As for passengers riding in any trailer I believe Tom & Don are correct.  Aside from that I would never enven consider letting anyone ride in a trailer of anykind while in motion.  To many things could happen that might cause serious injury.
 

Gary RV_Wizard

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You are asking a lot of your Expedition, equipped as it is and hauling a big family plus a trailer.  No wonder it struggled a bit over those highways.

I think you will likely find that travel trailers offer floor plans better suited to large families than do fifth wheels. You are more likely to find the number of beds you need in a TT.  And as the others have said, placing your family in any trailer while underway is too dangerous to consider, whether legal or not.

I would suggest a large van or SUV - or 4 door truck - with a diesel or large V8 gas engine. In either case, you need one with a rear axle designed for towing power rather than fuel economy, to give you the power to get over those big hills.  An axle ratio in the 3.90- 4.11 range is good.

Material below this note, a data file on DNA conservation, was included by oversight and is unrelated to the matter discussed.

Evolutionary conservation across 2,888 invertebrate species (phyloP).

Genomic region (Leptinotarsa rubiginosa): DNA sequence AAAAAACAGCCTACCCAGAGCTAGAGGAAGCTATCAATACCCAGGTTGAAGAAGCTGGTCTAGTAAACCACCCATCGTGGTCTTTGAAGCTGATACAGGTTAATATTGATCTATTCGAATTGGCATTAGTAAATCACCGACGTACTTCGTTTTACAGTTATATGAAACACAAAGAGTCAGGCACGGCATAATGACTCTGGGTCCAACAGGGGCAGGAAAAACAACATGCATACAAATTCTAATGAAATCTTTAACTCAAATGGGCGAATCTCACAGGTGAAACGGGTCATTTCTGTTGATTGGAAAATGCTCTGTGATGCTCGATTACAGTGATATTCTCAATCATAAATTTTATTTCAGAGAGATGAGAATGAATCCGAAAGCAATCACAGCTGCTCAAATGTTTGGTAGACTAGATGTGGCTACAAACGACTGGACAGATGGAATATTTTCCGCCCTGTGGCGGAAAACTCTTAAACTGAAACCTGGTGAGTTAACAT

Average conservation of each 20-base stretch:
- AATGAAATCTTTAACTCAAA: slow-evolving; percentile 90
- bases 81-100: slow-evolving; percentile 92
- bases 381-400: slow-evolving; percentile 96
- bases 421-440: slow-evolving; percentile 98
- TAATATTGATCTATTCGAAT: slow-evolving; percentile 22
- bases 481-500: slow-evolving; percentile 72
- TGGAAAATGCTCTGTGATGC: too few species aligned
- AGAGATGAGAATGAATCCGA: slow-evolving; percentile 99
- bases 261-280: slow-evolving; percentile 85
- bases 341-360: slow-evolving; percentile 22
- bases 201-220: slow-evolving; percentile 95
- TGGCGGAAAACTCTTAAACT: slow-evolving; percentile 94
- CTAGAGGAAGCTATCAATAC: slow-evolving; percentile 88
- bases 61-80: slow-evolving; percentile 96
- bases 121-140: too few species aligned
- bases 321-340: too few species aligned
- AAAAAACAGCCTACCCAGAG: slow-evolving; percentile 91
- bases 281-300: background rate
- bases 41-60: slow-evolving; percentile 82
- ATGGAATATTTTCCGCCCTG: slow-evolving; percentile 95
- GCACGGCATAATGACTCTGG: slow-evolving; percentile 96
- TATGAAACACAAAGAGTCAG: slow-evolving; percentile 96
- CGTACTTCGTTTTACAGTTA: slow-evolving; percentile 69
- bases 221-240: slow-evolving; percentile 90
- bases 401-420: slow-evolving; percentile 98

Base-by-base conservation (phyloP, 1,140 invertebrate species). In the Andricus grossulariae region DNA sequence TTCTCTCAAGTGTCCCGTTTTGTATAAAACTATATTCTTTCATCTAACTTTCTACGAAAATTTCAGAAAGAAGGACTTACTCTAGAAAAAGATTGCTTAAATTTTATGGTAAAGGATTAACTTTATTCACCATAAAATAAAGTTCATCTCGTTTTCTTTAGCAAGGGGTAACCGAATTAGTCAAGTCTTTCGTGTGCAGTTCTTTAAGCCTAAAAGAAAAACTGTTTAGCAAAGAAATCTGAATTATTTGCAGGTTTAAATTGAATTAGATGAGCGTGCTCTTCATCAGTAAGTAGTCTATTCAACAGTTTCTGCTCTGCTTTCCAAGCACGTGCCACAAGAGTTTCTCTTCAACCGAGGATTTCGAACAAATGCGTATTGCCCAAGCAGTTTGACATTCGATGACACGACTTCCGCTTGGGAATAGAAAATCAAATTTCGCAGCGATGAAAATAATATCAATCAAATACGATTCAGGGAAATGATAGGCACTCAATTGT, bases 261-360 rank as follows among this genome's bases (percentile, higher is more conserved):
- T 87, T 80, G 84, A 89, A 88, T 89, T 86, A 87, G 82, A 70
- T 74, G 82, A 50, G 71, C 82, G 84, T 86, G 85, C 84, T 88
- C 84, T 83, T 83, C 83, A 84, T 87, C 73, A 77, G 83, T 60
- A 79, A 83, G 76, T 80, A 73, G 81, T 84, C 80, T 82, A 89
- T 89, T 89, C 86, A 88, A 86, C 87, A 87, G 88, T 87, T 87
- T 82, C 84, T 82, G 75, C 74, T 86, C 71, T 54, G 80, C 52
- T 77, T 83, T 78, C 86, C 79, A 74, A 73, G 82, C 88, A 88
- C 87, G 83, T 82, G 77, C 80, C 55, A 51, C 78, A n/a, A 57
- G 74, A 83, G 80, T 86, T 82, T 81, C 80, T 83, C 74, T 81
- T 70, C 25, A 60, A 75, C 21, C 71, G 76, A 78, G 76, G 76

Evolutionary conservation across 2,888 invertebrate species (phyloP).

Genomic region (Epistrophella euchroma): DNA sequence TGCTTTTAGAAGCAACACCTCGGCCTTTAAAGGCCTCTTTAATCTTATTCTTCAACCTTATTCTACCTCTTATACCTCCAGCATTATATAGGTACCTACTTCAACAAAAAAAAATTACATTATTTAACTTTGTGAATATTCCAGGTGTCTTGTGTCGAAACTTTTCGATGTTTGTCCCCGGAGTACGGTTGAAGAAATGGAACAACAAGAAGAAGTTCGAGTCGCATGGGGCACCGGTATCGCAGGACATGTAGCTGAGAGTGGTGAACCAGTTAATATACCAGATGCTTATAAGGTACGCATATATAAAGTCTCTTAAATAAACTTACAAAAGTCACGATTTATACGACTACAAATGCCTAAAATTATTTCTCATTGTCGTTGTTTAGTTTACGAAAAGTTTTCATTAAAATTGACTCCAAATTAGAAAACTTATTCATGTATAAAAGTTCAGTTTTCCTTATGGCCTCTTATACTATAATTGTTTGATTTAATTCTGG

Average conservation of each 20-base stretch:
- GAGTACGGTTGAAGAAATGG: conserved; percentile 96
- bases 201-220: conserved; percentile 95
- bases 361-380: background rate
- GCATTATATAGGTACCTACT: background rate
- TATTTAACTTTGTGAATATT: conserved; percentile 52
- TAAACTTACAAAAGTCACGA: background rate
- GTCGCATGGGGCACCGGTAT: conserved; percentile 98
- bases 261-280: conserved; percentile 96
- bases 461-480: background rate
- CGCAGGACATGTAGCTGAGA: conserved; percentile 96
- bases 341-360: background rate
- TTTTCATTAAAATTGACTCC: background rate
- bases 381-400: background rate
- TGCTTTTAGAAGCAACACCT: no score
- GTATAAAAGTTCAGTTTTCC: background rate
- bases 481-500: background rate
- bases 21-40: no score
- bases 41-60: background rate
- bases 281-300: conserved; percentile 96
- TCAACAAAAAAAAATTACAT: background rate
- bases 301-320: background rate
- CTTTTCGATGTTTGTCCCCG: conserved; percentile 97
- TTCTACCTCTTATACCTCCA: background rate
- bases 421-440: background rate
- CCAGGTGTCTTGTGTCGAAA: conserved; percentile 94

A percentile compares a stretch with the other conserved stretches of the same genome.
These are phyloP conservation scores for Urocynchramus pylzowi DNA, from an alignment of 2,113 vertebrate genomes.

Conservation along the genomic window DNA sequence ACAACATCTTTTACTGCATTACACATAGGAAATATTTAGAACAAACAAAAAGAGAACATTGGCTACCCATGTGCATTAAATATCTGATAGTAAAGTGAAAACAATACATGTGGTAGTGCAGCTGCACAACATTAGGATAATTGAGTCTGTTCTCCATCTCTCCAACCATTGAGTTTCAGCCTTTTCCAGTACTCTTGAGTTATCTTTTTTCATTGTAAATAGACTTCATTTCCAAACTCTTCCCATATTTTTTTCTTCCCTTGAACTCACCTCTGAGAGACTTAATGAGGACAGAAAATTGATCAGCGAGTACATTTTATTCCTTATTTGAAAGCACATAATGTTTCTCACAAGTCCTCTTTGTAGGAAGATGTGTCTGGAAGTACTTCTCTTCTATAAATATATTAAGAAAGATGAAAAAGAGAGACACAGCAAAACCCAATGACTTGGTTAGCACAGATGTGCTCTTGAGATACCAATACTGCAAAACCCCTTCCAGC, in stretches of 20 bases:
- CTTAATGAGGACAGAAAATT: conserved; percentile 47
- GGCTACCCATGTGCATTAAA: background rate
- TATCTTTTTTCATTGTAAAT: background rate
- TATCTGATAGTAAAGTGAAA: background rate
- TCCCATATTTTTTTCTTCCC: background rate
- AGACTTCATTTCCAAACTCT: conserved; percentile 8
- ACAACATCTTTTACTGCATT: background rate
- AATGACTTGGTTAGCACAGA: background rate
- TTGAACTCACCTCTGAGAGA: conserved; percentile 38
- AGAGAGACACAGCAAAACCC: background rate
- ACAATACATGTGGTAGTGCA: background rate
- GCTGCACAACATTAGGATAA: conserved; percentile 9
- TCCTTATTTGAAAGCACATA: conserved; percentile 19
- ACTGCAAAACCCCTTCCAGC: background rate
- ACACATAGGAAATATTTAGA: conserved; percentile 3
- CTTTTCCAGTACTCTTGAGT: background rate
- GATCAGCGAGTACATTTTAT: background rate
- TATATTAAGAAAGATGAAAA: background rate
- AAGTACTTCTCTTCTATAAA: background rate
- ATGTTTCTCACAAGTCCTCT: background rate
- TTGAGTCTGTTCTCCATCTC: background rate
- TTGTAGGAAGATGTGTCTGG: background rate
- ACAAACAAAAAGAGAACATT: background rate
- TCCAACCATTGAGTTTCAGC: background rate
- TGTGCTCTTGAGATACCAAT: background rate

Colette

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<< most (all??) states prohibit pasengers in a 5th wheel trailer while under way.>>

Unless the rules have changed (always a possibility) it is legal in some states, but you must have communication between the trailer and the tow vehicle, easily accomplished with an FRS radio. However, even if it is legal, it ain't comfy. <G> We have tried it, admittedly with our old Kit fiver which didn't have shocks, but lying on the bed while underway was a bit like using a trampoline which didn't require any effort by the jumper. <G>

Colette
 

stretch1